1. Rosenberg, Karen


According to this study:


* In a demographically diverse population, including higher risk, medically complex patients, participation in home-based cardiac rehabilitation was associated with fewer hospitalizations at 12 months compared with center-based cardiac rehabilitation.



Article Content

Home-based cardiac rehabilitation was developed as an alternative to hospital-based cardiac rehabilitation, which is known to improve health outcomes in patients who have cardiovascular disease (CVD). It's hoped that home-based cardiac rehabilitation will increase participation among eligible patients, but it hasn't been widely studied in demographically diverse populations and in patients who are at higher risk (those who have multiple comorbidities). In a retrospective observational cohort study, researchers compared hospitalizations, medication adherence, and CVD risk factor control in a large, demographically diverse population that included higher risk, medically complex patients who participated in home-based or center-based cardiac rehabilitation in a large integrated health care system.


Patients were eligible for the study if they experienced more than one of the following events within 30 days of their first cardiac rehabilitation session: acute myocardial infarction, stable angina, elective percutaneous coronary intervention, chronic heart failure, or cardiothoracic surgical treatment. The home-based cardiac rehabilitation program is a technology-enabled, eight-week program consisting of unsupervised exercise sessions, weekly calls from a cardiac rehabilitation nurse, and health education. Of the 2,556 patients who participated in cardiac rehabilitation (mean age, 66.7 years; 754 women; 1,196 with a Charlson Comorbidity Index of 4 or higher), 1,241 received home-based cardiac rehabilitation and 1,315 received center-based cardiac rehabilitation.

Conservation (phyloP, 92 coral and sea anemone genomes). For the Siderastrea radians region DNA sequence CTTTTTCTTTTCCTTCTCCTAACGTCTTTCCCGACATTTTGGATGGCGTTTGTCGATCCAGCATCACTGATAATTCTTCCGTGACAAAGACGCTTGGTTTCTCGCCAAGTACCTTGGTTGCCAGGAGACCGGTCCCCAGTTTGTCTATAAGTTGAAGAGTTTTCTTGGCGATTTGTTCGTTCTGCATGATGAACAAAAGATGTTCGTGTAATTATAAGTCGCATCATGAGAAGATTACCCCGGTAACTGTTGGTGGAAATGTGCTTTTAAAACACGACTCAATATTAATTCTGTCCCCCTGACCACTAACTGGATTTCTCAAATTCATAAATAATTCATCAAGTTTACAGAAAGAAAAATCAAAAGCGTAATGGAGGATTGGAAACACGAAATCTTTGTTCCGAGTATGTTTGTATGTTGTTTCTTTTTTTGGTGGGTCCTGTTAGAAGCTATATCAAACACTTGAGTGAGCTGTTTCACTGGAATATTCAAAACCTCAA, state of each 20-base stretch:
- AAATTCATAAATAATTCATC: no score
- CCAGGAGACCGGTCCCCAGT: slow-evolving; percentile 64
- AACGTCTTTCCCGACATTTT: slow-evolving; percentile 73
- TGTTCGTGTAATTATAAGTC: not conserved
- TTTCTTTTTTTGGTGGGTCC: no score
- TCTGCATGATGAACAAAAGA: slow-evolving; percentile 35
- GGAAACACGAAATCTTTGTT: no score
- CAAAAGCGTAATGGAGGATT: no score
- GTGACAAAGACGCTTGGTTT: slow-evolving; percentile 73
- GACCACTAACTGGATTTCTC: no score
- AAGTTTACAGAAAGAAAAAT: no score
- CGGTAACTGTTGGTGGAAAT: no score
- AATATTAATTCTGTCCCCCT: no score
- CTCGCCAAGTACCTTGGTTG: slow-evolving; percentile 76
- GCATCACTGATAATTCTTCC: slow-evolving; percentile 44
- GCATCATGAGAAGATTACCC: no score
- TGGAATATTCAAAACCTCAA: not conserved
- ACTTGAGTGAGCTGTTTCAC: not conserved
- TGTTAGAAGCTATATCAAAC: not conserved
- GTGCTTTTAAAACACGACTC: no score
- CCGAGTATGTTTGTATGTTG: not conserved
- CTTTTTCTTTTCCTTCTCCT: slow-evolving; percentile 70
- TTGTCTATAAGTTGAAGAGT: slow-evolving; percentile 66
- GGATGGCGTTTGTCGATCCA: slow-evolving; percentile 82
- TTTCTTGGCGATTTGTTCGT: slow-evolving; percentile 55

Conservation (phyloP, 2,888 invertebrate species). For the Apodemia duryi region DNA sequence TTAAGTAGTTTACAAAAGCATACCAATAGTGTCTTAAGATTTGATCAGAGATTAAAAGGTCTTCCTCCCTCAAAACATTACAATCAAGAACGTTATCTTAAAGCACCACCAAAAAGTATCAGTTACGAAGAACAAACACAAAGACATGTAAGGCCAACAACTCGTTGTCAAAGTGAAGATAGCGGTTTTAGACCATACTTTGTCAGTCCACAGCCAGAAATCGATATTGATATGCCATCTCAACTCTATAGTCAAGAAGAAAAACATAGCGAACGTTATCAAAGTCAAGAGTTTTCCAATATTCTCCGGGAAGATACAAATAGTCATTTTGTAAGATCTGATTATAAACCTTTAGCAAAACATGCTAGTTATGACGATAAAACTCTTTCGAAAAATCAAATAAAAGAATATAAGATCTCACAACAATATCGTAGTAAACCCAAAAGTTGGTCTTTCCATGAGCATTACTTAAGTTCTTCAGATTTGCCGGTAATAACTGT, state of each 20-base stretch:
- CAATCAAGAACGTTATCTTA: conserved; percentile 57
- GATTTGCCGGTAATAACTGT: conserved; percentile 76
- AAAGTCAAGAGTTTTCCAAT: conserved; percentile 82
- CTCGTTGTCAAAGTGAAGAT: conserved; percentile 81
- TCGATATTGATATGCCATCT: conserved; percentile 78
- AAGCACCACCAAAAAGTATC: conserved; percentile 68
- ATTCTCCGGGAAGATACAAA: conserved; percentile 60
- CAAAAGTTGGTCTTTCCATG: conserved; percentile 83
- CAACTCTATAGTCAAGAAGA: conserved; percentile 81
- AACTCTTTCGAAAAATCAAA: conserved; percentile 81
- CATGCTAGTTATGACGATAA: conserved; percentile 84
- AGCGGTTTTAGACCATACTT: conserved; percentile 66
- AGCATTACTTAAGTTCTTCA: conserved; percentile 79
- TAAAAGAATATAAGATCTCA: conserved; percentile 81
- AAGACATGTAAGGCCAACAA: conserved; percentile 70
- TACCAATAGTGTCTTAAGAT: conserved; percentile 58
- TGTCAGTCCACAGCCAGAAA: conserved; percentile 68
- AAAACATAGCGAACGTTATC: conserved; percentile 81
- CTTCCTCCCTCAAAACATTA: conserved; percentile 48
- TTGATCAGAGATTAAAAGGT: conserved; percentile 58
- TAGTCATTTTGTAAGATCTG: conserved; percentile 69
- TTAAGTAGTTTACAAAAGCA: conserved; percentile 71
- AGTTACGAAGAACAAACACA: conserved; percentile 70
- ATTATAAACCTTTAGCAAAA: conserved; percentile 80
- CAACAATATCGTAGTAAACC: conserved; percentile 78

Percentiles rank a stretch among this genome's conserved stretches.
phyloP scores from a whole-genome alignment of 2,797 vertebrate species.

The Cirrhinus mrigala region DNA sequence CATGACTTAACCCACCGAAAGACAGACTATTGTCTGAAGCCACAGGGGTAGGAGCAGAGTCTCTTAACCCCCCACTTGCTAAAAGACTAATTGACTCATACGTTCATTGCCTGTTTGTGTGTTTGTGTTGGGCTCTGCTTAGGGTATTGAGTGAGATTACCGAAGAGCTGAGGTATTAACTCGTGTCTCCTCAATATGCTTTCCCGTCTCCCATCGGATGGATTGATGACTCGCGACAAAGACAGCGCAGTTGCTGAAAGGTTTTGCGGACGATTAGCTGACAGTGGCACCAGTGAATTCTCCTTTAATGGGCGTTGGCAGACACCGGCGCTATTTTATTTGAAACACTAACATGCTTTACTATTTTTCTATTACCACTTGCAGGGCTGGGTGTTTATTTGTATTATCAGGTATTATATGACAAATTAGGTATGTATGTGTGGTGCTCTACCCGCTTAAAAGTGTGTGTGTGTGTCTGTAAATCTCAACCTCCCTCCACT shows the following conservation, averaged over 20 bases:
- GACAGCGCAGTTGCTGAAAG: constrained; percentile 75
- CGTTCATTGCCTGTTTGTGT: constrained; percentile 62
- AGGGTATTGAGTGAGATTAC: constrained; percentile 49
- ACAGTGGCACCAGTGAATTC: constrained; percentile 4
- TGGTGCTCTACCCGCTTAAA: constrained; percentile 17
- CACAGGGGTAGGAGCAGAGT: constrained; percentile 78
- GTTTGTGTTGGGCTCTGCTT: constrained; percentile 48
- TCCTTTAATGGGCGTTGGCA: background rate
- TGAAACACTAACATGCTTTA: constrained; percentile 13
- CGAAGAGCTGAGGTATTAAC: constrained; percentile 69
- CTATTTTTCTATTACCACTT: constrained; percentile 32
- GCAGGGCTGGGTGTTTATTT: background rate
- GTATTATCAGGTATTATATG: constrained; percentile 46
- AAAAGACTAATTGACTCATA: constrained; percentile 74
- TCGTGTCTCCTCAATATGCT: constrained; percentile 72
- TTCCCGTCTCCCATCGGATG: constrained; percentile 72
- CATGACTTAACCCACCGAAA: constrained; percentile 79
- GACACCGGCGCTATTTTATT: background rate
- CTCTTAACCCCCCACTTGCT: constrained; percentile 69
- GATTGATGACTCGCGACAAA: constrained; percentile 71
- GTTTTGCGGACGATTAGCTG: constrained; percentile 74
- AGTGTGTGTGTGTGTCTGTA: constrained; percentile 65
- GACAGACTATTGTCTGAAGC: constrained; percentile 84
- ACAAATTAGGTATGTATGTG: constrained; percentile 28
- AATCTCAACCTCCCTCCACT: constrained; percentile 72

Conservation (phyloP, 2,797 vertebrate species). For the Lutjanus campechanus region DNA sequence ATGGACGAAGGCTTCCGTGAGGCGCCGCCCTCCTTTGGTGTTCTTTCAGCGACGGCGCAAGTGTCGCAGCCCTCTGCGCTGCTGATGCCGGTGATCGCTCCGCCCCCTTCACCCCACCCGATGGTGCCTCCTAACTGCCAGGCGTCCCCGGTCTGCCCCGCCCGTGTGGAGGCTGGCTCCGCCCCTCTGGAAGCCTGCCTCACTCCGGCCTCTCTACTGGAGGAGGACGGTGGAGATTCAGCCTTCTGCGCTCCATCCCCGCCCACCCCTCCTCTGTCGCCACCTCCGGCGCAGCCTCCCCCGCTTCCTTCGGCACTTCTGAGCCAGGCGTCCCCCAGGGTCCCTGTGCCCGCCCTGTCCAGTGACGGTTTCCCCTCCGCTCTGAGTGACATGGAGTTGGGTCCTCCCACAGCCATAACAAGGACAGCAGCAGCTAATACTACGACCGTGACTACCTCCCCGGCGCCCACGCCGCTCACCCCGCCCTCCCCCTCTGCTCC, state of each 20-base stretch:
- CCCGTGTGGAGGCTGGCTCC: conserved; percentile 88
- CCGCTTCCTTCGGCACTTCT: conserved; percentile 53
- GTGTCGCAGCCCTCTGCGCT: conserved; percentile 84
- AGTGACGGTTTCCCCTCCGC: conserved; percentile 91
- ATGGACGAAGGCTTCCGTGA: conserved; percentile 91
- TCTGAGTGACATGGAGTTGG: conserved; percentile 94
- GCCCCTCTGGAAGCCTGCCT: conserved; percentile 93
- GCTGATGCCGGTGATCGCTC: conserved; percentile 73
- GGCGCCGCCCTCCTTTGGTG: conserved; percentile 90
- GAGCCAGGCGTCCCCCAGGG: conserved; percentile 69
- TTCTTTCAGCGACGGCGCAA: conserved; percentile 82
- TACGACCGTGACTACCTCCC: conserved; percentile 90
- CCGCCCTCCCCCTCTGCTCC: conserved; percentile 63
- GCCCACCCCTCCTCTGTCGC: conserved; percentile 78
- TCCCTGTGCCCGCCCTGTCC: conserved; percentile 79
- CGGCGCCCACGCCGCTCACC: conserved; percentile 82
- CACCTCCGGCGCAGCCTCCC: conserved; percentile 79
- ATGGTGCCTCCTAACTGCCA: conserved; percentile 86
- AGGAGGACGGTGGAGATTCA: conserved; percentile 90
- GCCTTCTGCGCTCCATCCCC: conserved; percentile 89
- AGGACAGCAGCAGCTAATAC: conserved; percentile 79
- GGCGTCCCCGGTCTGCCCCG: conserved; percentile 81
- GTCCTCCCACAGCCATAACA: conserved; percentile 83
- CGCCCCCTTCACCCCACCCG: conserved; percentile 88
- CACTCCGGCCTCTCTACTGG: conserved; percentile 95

During 12-month follow-up, patients who participated in the home-based program had fewer all-cause hospitalizations than those in the center-based program (14.8% versus 18.1%). There were no statistically significant differences between the two groups in 30- or 90-day all-cause or CVD hospitalization; adherence to [beta]-blockers or statins; or control of blood pressure, low-density lipoprotein cholesterol, or glycated hemoglobin.


The authors point out that the treating cardiologist had sole discretion to refer patients to home- or center-based cardiac rehabilitation, so there may have been referral bias that affected outcomes. Also, the researchers note, they were unable to determine if the amount of cardiac rehabilitation is independently associated with outcomes.


Nkonde-Price C, et al JAMA Netw Open 2022;5(8):e2228720.